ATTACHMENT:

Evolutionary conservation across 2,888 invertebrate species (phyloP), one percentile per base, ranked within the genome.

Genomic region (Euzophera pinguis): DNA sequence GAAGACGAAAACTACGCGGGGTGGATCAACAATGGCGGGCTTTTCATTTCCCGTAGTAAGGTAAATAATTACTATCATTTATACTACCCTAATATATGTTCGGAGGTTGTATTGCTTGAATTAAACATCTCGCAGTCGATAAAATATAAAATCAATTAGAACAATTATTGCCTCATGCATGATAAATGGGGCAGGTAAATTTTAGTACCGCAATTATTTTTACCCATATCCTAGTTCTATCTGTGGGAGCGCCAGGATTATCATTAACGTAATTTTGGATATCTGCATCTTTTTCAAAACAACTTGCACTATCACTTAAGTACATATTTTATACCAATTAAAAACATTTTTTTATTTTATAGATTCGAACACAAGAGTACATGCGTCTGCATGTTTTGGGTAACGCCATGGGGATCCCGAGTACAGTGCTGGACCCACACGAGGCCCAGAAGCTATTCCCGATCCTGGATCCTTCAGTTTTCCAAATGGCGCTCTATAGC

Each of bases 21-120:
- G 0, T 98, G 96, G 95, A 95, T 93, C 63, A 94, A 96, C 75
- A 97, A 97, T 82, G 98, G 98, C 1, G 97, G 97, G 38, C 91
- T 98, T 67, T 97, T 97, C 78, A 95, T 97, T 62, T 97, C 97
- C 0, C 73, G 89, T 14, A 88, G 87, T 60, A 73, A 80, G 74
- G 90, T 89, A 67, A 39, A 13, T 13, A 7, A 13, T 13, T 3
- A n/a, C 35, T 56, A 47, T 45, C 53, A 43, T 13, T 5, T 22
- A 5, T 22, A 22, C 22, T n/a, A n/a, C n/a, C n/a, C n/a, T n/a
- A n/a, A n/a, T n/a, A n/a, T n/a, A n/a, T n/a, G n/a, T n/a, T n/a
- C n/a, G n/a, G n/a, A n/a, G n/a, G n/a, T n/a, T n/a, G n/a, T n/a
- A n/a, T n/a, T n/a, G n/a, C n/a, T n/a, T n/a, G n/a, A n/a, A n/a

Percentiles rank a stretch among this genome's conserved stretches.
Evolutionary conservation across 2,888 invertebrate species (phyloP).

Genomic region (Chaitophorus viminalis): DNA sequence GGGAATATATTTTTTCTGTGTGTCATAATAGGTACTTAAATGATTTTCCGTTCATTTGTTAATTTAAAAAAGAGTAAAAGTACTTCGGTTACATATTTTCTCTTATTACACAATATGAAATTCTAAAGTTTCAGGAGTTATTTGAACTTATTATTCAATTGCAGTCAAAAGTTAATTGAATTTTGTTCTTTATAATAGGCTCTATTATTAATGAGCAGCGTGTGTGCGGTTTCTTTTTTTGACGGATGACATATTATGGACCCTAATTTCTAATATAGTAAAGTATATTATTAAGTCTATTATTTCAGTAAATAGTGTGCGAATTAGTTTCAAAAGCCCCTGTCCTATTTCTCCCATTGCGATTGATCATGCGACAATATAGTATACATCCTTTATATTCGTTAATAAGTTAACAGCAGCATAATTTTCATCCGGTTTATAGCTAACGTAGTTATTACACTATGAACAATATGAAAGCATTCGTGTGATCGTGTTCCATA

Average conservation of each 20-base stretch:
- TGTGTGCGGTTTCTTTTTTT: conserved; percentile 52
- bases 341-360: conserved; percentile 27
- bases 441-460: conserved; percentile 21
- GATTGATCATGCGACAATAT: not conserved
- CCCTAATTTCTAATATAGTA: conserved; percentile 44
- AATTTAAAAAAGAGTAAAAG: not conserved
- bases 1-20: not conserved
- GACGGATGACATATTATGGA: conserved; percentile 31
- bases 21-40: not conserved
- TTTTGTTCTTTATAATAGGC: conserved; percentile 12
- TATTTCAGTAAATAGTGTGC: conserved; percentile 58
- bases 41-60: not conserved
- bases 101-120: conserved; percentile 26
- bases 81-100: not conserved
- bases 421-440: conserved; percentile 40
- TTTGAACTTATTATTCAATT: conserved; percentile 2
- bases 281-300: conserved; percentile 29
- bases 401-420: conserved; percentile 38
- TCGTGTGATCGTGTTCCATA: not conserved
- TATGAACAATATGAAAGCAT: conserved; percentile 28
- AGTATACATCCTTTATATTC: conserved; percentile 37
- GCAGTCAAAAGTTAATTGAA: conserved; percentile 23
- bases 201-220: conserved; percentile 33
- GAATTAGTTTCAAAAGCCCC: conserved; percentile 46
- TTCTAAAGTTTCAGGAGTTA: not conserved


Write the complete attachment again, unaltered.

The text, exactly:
Evolutionary conservation across 2,888 invertebrate species (phyloP), one percentile per base, ranked within the genome.

Genomic region (Euzophera pinguis): DNA sequence GAAGACGAAAACTACGCGGGGTGGATCAACAATGGCGGGCTTTTCATTTCCCGTAGTAAGGTAAATAATTACTATCATTTATACTACCCTAATATATGTTCGGAGGTTGTATTGCTTGAATTAAACATCTCGCAGTCGATAAAATATAAAATCAATTAGAACAATTATTGCCTCATGCATGATAAATGGGGCAGGTAAATTTTAGTACCGCAATTATTTTTACCCATATCCTAGTTCTATCTGTGGGAGCGCCAGGATTATCATTAACGTAATTTTGGATATCTGCATCTTTTTCAAAACAACTTGCACTATCACTTAAGTACATATTTTATACCAATTAAAAACATTTTTTTATTTTATAGATTCGAACACAAGAGTACATGCGTCTGCATGTTTTGGGTAACGCCATGGGGATCCCGAGTACAGTGCTGGACCCACACGAGGCCCAGAAGCTATTCCCGATCCTGGATCCTTCAGTTTTCCAAATGGCGCTCTATAGC

Each of bases 21-120:
- G 0, T 98, G 96, G 95, A 95, T 93, C 63, A 94, A 96, C 75
- A 97, A 97, T 82, G 98, G 98, C 1, G 97, G 97, G 38, C 91
- T 98, T 67, T 97, T 97, C 78, A 95, T 97, T 62, T 97, C 97
- C 0, C 73, G 89, T 14, A 88, G 87, T 60, A 73, A 80, G 74
- G 90, T 89, A 67, A 39, A 13, T 13, A 7, A 13, T 13, T 3
- A n/a, C 35, T 56, A 47, T 45, C 53, A 43, T 13, T 5, T 22
- A 5, T 22, A 22, C 22, T n/a, A n/a, C n/a, C n/a, C n/a, T n/a
- A n/a, A n/a, T n/a, A n/a, T n/a, A n/a, T n/a, G n/a, T n/a, T n/a
- C n/a, G n/a, G n/a, A n/a, G n/a, G n/a, T n/a, T n/a, G n/a, T n/a
- A n/a, T n/a, T n/a, G n/a, C n/a, T n/a, T n/a, G n/a, A n/a, A n/a

Percentiles rank a stretch among this genome's conserved stretches.
Evolutionary conservation across 2,888 invertebrate species (phyloP).

Genomic region (Chaitophorus viminalis): DNA sequence GGGAATATATTTTTTCTGTGTGTCATAATAGGTACTTAAATGATTTTCCGTTCATTTGTTAATTTAAAAAAGAGTAAAAGTACTTCGGTTACATATTTTCTCTTATTACACAATATGAAATTCTAAAGTTTCAGGAGTTATTTGAACTTATTATTCAATTGCAGTCAAAAGTTAATTGAATTTTGTTCTTTATAATAGGCTCTATTATTAATGAGCAGCGTGTGTGCGGTTTCTTTTTTTGACGGATGACATATTATGGACCCTAATTTCTAATATAGTAAAGTATATTATTAAGTCTATTATTTCAGTAAATAGTGTGCGAATTAGTTTCAAAAGCCCCTGTCCTATTTCTCCCATTGCGATTGATCATGCGACAATATAGTATACATCCTTTATATTCGTTAATAAGTTAACAGCAGCATAATTTTCATCCGGTTTATAGCTAACGTAGTTATTACACTATGAACAATATGAAAGCATTCGTGTGATCGTGTTCCATA

Average conservation of each 20-base stretch:
- TGTGTGCGGTTTCTTTTTTT: conserved; percentile 52
- bases 341-360: conserved; percentile 27
- bases 441-460: conserved; percentile 21
- GATTGATCATGCGACAATAT: not conserved
- CCCTAATTTCTAATATAGTA: conserved; percentile 44
- AATTTAAAAAAGAGTAAAAG: not conserved
- bases 1-20: not conserved
- GACGGATGACATATTATGGA: conserved; percentile 31
- bases 21-40: not conserved
- TTTTGTTCTTTATAATAGGC: conserved; percentile 12
- TATTTCAGTAAATAGTGTGC: conserved; percentile 58
- bases 41-60: not conserved
- bases 101-120: conserved; percentile 26
- bases 81-100: not conserved
- bases 421-440: conserved; percentile 40
- TTTGAACTTATTATTCAATT: conserved; percentile 2
- bases 281-300: conserved; percentile 29
- bases 401-420: conserved; percentile 38
- TCGTGTGATCGTGTTCCATA: not conserved
- TATGAACAATATGAAAGCAT: conserved; percentile 28
- AGTATACATCCTTTATATTC: conserved; percentile 37
- GCAGTCAAAAGTTAATTGAA: conserved; percentile 23
- bases 201-220: conserved; percentile 33
- GAATTAGTTTCAAAAGCCCC: conserved; percentile 46
- TTCTAAAGTTTCAGGAGTTA: not conserved